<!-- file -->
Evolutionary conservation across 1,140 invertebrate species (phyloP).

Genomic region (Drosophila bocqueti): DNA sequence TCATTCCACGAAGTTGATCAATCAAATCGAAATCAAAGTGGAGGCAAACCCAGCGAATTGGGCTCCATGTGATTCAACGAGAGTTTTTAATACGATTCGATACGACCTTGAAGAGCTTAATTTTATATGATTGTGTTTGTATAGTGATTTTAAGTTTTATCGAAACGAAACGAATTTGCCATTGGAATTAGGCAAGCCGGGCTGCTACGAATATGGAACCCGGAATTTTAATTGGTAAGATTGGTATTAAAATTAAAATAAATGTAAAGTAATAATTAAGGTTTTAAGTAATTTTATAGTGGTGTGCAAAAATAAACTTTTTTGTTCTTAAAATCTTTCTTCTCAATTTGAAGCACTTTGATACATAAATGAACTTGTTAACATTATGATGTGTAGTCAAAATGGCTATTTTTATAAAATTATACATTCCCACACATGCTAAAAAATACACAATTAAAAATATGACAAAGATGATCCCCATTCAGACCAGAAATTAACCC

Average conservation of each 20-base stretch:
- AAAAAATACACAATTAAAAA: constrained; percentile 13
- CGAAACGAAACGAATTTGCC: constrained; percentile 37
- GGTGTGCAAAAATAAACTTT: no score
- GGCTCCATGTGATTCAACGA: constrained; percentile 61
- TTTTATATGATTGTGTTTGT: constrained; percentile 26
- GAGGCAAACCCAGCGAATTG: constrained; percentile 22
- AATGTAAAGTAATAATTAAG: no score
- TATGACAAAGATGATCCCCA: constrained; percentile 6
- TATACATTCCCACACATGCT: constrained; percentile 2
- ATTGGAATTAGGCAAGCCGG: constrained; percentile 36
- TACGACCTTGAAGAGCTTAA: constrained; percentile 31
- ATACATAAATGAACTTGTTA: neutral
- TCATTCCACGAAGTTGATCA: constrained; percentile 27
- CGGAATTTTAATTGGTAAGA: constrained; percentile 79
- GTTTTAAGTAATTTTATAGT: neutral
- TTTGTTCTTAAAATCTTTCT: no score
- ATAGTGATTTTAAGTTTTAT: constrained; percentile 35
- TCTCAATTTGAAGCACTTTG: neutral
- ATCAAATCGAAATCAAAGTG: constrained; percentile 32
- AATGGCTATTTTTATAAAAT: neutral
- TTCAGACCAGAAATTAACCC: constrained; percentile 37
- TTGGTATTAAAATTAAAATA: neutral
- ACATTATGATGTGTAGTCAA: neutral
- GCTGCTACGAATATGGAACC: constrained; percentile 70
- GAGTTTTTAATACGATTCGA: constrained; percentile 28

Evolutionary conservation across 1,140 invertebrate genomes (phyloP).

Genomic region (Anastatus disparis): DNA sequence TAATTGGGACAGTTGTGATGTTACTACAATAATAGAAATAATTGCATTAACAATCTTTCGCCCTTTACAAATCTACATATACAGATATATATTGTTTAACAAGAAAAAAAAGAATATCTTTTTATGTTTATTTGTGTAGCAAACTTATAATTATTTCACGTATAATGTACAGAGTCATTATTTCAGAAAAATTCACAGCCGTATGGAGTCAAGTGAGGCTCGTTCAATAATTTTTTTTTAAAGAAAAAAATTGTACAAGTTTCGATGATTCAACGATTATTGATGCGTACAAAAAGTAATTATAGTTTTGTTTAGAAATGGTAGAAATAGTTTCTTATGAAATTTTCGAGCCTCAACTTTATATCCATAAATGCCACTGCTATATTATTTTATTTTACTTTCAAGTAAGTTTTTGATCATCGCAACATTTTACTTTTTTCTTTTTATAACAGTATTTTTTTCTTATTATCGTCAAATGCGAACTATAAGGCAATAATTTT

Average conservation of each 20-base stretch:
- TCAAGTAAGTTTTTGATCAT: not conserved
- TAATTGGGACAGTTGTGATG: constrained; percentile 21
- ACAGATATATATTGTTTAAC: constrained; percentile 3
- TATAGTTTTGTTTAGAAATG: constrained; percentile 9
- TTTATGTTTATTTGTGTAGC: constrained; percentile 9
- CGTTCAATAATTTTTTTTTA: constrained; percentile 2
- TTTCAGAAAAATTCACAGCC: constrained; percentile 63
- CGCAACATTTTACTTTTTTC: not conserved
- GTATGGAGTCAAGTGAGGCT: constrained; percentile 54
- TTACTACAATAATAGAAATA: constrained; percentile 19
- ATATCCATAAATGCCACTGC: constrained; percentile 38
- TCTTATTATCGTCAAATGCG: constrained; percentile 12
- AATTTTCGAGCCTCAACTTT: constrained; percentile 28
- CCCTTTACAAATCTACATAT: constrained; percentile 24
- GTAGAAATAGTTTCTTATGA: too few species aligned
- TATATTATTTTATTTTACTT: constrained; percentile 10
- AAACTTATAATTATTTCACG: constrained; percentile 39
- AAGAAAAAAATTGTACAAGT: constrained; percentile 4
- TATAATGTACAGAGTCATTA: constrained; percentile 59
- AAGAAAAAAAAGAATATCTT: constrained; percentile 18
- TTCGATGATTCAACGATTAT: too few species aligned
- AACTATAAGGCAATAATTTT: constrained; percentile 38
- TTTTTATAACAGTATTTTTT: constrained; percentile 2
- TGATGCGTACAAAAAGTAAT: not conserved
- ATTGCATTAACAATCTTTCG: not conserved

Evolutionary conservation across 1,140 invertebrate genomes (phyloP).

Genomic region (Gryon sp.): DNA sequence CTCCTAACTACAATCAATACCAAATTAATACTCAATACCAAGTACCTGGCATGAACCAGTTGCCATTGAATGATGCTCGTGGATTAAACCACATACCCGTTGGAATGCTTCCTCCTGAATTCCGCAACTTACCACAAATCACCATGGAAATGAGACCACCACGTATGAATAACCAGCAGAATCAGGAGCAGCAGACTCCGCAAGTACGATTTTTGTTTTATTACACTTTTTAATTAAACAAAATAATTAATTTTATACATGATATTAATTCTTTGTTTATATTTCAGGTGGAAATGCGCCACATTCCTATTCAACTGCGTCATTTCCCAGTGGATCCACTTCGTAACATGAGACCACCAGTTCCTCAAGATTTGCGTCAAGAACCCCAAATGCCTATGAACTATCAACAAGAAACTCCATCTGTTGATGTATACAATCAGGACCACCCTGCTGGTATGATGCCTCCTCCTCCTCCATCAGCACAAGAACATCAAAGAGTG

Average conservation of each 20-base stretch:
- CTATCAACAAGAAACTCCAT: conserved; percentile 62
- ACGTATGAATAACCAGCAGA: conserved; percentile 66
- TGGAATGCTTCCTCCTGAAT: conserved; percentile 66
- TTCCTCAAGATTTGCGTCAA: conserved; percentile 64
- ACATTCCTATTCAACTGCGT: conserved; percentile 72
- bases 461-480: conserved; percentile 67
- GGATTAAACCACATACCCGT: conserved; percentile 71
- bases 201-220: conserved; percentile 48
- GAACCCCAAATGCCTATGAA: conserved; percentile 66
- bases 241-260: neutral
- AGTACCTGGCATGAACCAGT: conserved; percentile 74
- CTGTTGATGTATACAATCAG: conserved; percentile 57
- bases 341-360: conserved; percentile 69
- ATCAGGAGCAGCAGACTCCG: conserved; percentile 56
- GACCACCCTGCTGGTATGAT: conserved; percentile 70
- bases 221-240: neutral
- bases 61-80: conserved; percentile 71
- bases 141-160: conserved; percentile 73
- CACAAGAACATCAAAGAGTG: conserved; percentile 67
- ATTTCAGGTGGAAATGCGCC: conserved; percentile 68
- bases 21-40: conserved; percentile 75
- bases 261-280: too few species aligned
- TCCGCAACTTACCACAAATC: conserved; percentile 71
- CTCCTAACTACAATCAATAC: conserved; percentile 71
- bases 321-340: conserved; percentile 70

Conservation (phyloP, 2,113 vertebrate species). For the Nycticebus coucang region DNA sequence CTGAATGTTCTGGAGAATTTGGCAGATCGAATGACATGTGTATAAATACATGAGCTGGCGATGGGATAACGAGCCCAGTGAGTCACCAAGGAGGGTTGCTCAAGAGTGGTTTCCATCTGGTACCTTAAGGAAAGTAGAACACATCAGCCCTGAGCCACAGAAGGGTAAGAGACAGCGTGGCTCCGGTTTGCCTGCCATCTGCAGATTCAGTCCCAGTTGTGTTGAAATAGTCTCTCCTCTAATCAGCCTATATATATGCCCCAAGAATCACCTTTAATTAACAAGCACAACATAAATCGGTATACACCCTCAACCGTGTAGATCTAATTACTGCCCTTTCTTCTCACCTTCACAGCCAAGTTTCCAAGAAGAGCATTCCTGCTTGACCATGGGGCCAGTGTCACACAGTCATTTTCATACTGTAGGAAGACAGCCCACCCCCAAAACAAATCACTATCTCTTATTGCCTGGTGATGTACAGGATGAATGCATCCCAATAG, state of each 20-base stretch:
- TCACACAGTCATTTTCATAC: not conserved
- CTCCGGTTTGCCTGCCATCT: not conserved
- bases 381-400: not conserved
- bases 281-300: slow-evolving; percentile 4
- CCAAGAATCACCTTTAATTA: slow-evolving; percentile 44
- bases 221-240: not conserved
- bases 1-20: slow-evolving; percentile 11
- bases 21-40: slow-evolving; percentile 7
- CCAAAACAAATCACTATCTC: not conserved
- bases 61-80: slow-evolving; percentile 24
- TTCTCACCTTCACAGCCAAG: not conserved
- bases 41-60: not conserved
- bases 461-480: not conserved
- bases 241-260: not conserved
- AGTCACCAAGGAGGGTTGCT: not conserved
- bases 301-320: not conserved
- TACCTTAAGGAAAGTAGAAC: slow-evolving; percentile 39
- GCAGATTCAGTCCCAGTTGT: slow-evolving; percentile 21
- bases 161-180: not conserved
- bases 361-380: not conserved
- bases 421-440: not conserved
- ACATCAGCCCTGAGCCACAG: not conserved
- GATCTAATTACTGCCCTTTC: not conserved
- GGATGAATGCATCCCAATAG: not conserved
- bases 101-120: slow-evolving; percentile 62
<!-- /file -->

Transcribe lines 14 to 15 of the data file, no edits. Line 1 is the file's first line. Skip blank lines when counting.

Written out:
- TACGACCTTGAAGAGCTTAA: constrained; percentile 31
- ATACATAAATGAACTTGTTA: neutral